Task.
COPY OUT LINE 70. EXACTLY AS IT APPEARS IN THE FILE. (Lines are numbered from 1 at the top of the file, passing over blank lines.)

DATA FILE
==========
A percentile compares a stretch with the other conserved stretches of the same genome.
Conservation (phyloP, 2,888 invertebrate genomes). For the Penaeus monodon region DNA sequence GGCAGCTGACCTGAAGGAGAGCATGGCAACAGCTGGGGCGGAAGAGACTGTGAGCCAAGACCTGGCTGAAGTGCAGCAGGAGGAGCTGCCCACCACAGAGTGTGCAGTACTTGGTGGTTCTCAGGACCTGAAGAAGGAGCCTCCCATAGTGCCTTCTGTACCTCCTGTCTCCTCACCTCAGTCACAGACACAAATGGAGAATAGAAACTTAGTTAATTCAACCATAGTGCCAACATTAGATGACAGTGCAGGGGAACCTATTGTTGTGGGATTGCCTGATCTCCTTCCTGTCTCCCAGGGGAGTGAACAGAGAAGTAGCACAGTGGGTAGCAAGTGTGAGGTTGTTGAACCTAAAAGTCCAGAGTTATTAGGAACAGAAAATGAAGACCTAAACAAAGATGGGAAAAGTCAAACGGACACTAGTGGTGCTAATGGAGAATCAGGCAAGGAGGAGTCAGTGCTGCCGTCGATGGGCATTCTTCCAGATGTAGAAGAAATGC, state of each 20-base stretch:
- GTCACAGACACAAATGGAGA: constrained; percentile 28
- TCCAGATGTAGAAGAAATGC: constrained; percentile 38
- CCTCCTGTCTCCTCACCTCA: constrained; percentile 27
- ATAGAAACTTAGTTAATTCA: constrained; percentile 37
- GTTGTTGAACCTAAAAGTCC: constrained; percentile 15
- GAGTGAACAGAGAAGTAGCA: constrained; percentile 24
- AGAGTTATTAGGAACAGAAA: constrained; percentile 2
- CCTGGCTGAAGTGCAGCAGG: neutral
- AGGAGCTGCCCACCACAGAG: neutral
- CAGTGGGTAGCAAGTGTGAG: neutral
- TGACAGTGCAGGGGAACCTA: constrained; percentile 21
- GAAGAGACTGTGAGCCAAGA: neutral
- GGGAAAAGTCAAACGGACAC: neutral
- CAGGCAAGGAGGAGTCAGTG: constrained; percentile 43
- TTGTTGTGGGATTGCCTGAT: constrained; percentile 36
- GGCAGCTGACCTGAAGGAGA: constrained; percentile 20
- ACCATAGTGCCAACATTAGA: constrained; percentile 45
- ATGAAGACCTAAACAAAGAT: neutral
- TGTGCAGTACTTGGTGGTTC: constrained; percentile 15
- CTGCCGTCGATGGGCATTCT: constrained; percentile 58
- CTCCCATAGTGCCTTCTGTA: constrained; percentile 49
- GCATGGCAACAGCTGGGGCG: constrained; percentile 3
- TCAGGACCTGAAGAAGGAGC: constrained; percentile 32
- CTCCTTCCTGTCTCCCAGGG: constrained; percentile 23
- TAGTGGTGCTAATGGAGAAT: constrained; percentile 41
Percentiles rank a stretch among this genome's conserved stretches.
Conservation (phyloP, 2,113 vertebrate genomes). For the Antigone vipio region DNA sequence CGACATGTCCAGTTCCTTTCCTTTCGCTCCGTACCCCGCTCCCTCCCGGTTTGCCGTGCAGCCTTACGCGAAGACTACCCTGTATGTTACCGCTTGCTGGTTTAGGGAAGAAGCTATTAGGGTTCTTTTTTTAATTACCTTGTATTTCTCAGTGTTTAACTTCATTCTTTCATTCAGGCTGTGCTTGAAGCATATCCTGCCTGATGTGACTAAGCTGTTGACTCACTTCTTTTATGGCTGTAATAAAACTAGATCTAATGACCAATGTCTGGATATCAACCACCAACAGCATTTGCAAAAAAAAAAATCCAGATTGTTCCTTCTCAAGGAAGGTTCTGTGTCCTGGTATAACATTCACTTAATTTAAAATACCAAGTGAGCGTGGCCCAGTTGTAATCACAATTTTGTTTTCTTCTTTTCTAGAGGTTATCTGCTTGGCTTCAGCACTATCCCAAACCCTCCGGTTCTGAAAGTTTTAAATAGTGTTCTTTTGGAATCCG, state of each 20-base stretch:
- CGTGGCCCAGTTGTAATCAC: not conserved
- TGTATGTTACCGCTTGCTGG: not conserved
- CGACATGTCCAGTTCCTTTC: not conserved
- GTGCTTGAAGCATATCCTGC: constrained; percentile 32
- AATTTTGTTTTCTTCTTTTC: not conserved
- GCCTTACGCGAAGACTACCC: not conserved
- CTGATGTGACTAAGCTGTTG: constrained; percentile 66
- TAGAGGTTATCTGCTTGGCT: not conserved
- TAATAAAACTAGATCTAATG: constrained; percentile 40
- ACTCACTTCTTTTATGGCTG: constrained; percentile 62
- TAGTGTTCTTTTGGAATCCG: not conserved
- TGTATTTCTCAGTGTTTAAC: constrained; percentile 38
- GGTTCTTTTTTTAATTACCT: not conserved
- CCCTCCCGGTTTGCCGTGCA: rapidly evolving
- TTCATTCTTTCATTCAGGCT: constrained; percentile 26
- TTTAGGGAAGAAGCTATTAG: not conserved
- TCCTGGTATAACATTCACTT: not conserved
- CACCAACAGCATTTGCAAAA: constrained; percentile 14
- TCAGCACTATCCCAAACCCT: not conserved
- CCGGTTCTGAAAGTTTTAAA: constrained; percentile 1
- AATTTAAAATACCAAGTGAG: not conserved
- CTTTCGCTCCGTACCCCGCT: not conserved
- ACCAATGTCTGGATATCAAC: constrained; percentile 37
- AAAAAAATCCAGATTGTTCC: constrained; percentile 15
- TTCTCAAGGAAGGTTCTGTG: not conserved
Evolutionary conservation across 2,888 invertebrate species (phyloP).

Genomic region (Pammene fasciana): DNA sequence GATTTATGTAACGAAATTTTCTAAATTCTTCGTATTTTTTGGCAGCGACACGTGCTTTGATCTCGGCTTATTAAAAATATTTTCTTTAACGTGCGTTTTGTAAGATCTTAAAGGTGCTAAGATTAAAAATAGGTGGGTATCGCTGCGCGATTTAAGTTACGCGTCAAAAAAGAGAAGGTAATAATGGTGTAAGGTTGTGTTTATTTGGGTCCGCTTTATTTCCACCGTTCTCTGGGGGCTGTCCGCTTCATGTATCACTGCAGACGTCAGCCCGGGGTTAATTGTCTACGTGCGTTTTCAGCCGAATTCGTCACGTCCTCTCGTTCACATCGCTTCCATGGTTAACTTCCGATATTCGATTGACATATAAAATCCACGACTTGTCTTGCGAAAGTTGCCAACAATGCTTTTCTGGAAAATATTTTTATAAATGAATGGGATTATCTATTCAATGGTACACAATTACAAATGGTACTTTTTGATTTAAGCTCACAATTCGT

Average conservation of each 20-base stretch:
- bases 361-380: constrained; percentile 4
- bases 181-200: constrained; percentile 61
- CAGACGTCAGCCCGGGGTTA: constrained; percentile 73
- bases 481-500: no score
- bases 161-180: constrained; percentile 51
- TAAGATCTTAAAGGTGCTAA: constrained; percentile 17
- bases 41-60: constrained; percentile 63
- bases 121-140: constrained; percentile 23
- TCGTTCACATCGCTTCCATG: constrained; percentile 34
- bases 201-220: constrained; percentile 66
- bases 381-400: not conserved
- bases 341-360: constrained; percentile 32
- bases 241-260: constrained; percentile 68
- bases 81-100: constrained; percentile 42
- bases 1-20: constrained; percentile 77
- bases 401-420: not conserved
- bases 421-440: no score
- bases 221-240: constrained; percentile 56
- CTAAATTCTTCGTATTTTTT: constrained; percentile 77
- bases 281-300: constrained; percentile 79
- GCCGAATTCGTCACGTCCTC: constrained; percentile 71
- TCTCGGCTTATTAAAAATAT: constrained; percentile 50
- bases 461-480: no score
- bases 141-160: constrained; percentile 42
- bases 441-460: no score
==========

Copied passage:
- bases 241-260: constrained; percentile 68